This text is my reaction to some questions I received on Facebook’s Social Media group. It turns out that there are lots of people who in fact have never looked “under the hood” of Facebook but they make a professional use of it on a daily basis.

I’m not trying to be judgemental, because after all, nowhere does Facebook communicate directly that our content is filtered by an algorithm. Edge Rank to be precise. This is the name of the mechanism that gives and takes on Facebook. It rules and decides what people see and what they can’t. Despite that, it is quite flexible and you can suit it to your needs even without paid promotion.

How? You will find out about this and more in this post. I will also try to explain briefly how ER works. Let’s go!

Anatomy of the algorithm

Edge Rank is responsible for displaying all posts on Facebook and also indirectly for posting sponsored content (it is more likely that we would see posts from a brand that we interact with). It consists of three components which describe Page/Friend Rank in relation to us, namely the user.


Affinity – this is an index that describes our relationship with the posting subject. How often we’ve liked the posts of this page, how often we’ve shared the posts, and also whether we’ve been hiding the posts from this page.

This is why when Facebook users say things like “I liked your page, why I can’t see your posts?” I become immediately sympathetic. If you haven’t been an active fan, you shouldn’t be surprised about that. FB decided that apparently you want to identify with a given brand (that’s why you like it) but you don’t want to interact with it. In a situation like that the page disappears from your newsfeed and is replaced with the one whose posts you like. So when we want to rekindle our relationship with a given fanpage in a simple way, we should go to its timeline and simultaneously like a couple of posts.

First, the algorithm identifies that (which is of an utmost importance!) we entered the brand’s profile, and this happens not so often. Second, we are interacting with it. This works pretty much like The Sims where when our friendship with someone has weakened one need only to invite that person and talk with her/him for a couple of hours so as to once again have the best friend for life.

Weight – some of you probably know about it, but for clarity’s sake I will mention it anyway. Posts on Facebook have various weights. Algorithm counts photos differently from text posts. The post that gets hundreds of likes in five minutes will gain more range that the post which received only ten likes in a week.

Weight also includes such factors as whether a given post was shared by someone who has a wide and active network of friends/followers or whether all of a sudden a post has been hidden en masse because the users didn’t like it.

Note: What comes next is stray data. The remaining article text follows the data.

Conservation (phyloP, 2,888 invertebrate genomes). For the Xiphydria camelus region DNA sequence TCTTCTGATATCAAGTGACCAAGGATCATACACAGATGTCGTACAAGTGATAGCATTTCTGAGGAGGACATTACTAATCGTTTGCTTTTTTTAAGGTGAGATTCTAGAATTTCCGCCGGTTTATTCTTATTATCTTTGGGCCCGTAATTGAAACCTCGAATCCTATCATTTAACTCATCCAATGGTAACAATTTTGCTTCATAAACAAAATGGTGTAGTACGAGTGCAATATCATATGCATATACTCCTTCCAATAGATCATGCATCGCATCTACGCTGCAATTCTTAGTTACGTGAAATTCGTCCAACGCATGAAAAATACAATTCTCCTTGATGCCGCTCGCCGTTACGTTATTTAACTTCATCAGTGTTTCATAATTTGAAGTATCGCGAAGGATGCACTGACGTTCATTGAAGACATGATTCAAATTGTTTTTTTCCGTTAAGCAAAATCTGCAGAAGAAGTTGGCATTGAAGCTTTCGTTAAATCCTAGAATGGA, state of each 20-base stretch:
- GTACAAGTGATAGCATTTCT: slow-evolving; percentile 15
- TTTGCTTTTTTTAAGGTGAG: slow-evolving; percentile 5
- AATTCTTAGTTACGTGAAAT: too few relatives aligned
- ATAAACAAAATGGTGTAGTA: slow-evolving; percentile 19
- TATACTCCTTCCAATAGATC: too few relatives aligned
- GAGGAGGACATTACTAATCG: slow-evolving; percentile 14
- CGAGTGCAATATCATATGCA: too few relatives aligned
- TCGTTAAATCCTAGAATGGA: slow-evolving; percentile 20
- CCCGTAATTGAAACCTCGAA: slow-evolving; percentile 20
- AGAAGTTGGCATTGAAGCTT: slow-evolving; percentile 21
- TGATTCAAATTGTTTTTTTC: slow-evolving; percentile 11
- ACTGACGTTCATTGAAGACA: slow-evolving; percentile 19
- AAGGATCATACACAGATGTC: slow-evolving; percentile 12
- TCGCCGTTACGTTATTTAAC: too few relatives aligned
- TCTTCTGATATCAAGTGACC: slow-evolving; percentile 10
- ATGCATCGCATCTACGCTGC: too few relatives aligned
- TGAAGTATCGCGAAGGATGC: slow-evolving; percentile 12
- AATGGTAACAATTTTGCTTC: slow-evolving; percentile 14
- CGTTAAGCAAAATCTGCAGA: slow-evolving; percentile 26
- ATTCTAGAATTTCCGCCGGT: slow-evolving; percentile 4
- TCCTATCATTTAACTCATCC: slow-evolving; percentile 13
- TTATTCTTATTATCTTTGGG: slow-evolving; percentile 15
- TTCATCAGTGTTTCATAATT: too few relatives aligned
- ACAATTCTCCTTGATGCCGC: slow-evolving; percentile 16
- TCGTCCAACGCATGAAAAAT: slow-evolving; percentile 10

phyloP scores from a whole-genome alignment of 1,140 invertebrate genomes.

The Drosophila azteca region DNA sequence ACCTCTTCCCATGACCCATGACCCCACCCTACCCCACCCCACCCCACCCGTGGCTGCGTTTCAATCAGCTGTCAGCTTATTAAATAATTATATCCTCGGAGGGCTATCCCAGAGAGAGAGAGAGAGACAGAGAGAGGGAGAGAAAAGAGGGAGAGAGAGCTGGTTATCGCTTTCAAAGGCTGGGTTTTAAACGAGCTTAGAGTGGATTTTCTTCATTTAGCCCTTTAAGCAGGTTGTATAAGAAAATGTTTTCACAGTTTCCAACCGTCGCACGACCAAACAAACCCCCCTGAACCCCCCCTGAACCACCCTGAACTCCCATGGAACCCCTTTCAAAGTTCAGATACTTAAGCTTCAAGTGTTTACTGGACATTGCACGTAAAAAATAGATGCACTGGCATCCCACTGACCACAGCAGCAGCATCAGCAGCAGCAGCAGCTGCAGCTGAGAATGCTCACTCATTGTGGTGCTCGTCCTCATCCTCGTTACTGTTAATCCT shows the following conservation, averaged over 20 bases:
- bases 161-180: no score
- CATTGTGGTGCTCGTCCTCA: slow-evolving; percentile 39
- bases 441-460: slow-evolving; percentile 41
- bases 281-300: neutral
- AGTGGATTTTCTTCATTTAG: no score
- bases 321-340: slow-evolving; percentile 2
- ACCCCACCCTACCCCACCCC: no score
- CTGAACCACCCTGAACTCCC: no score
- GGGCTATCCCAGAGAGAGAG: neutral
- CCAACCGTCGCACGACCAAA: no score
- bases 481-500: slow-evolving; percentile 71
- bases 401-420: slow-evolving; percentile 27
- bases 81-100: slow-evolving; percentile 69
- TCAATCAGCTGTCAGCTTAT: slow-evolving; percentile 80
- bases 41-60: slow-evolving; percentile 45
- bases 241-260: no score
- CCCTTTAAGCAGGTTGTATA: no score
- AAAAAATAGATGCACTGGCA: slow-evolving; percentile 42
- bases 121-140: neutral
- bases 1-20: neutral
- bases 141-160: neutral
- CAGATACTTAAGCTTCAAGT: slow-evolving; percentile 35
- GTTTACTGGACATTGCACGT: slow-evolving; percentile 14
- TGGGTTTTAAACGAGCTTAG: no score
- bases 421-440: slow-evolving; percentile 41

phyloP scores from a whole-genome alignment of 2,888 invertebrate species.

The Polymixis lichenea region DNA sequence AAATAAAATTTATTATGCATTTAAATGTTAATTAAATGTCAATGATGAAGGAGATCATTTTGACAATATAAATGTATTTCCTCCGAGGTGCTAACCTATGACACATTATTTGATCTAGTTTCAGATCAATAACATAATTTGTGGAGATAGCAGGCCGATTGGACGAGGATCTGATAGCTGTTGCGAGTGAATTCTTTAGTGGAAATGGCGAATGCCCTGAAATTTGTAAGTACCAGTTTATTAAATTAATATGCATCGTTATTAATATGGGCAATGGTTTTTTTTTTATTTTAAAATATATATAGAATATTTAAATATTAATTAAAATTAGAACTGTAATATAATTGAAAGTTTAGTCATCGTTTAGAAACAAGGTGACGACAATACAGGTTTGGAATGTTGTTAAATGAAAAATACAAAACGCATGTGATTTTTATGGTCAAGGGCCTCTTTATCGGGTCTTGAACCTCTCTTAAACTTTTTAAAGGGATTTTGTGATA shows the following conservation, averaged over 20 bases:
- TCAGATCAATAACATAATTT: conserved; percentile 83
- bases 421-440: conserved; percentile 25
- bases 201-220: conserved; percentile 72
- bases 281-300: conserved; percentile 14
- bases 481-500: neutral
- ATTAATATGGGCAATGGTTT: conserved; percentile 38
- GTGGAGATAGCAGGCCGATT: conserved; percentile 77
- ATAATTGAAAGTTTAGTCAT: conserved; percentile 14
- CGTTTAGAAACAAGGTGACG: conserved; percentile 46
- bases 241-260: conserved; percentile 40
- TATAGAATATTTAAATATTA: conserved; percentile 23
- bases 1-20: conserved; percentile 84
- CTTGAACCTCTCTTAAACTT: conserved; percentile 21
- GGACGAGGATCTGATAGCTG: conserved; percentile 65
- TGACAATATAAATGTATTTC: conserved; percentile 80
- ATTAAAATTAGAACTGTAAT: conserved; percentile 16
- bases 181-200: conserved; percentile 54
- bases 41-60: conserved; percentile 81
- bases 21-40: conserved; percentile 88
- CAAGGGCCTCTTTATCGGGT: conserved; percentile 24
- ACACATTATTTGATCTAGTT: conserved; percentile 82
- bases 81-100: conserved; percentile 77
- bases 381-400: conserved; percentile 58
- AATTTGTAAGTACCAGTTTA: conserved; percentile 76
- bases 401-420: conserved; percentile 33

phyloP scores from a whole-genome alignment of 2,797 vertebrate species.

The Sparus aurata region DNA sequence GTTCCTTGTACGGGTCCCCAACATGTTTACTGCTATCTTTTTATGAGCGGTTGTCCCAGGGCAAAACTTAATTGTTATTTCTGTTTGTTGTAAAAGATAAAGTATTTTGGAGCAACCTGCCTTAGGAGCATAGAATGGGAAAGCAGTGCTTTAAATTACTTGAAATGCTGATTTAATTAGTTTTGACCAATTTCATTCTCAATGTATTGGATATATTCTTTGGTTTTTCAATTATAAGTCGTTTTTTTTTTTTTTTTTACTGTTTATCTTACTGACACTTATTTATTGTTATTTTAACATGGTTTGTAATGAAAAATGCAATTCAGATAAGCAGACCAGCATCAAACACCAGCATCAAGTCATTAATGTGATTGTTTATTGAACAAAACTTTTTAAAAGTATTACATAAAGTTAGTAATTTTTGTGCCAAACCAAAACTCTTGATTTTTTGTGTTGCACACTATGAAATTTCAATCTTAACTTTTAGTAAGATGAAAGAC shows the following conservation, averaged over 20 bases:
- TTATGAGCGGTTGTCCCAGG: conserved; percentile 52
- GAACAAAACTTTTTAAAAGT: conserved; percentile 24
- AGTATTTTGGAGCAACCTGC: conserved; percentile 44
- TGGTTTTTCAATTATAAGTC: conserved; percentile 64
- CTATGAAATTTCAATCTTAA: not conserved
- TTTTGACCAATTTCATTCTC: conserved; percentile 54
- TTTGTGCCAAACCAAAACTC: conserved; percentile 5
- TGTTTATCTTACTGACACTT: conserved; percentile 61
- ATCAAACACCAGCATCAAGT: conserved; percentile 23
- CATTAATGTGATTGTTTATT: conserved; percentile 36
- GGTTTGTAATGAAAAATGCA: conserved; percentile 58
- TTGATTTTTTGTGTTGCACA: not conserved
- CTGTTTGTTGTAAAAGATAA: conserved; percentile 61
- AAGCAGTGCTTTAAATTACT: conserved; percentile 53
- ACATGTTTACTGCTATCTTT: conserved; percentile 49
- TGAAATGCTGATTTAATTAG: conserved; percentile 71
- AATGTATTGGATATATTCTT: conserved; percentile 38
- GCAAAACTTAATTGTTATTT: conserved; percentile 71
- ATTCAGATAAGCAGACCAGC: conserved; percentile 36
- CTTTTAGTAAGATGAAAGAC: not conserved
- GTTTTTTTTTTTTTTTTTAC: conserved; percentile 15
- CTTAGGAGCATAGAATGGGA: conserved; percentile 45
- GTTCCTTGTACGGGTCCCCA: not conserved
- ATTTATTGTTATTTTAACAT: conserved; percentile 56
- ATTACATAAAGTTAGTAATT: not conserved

What types of posts are most attractive for Facebook’s algorithm?

  • Photos/native video – in particular Facebook’s native video is treated in a special way, because FB promotes such posts in order to overthrow YouTube.
  • Links – here what matters is the source quality, whether it is a website/blog with many social media interactions, its credibility, etc.
  • External video (YouTube, Vimeo) – these are also types of links but due to the fact that Facebook tries to push its native video, clips from YouTube have a much smaller range
  • Text posts – the greatest range but potentially the lowest engagement.

As I mentioned before, post weight also includes the activity below the post, and they are classified in the following ways:

  • Sharing – generates additional range, and according to Sotrender and their Interactivity Index it gets 16 points
  • Comments – here we have 4 Interactivity points
  • Like under the post – 1 Interactivity point
  • Click on the post – this could be both using link to go to the website in order to read the whole article or simply opening an image; this interaction is not scored but it influences the range of post and is taken into account by algorithm when Affinity is calculated.

Time Decay – this component of Edge Rank describes when our last interaction with the page took place. It also describes time that passed since the post was published. So if we have interacted with a page or a friend quite recently it is likely that the post would be displayed. In case there was no interaction for a fairly long time then the post’s weight is a key factor.

The more popular and the “heavier” the post is, the bigger the chance that it will suddenly break through the mass of other publications even if we haven’t seen anything from a given publisher for a long time.

Fluidity of content

Generally speaking, Edge Rank is about over 10,000 various variables that differentiate our social media relations with brands and friends. Facebook also added two variables which would increase the visibility of posts that could be treated by the user as relevant and due to that should be displayed even if they do not fully meet Affinity requirements (probably somewhere inside Facebook, there is the score where for us a brand X has 10 points, and a friend Y has 20 points, but so far I haven’t managed to find such a detailed description of the algorithm):